Rapping might have started off as a joke for Oklahoma City native Waylon Clark, who performs as Warrbuckss, but he’s gotten seriously good.
“I started when I was young, just freestyling to make people laugh. I would DJ house parties and rap to instrumentals for fun,” Clark said. “About three years ago, I started taking it seriously. I was booked on a showcase show in Bricktown. It went over so well, I haven’t stopped performing live shows or making music since.”
Those three short years have already seen Warrbuckss on bills supporting artists like Ke$ha, Killer Mike and Asher Roth. He has a smooth delivery — inspired by the likes of Kanye West and Curren$y — to thank for such opportunities, and a certain perspective that only comes with age.
“Being older than most of the cats doing it definitely makes me stand out,” Clark said. “Most people are shocked when I get onstage, ’cause they don’t see it coming and are usually won over by the time I’m done.”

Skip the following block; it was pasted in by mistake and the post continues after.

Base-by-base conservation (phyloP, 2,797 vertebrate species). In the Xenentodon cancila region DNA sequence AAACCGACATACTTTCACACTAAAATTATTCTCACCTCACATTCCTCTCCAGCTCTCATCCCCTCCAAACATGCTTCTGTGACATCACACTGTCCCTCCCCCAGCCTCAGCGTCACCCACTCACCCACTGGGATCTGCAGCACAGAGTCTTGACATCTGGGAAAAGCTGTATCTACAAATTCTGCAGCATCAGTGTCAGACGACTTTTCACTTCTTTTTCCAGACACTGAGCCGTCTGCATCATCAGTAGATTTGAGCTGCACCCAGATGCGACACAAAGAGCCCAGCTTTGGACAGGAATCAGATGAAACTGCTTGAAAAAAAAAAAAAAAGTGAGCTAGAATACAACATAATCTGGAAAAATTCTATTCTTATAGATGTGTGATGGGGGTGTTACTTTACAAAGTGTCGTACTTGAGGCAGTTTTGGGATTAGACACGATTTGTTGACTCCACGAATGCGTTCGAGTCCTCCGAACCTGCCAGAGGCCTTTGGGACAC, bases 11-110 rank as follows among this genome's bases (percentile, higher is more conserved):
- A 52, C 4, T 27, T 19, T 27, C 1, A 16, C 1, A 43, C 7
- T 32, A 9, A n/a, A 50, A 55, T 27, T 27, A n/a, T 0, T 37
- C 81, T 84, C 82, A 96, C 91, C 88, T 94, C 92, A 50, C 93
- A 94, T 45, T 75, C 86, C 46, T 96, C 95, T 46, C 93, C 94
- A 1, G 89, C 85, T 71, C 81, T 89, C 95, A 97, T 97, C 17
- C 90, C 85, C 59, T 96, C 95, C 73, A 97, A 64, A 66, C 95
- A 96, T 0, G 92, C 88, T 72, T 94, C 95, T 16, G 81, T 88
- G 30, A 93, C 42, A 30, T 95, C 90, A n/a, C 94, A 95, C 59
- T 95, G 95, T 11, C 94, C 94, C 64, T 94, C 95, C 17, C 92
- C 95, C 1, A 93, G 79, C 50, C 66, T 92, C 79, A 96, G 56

And any edge you can get in a small hip-hop market like Oklahoma City is one worth having.
“You are automatically an underdog in the game here, so you have to hustle harder than if you were from a large market,” he said. “The competition is a little steeper because only a couple of artists get the shine in the city. Everyone else is kind of lumped together, fighting for the spotlight. It’s funny, because I can hit the road and perform at packed venues and festivals all over the country, but come back home with not much notoriety.”
But Clark said that’s all right with him.
“It keeps me hungry and wanting more,” he said.
Clark released his latest mixtape, Nocturne, earlier this month, making his biggest national splash to date.
“The response has been awesome,” he said. “It’s crazy to Google it and see it on lots of different websites, even people I don’t know posting the tracks on YouTube. It’s real cool.”
October will find Warrbuckss opening for Lil’ Flip, as well as releasing his second studio record, A Lesson in Progression — which features guest spots from big names such as Killer Mike, Dee-1 and Mac Lethal — the first effort he has recorded, mixed and mastered all on his lonesome.
“I grew up in Oklahoma City and love this place,” he said. “I’m hoping to shine a light on our city and help make a lane for other artists from OKC to get some national exposure.”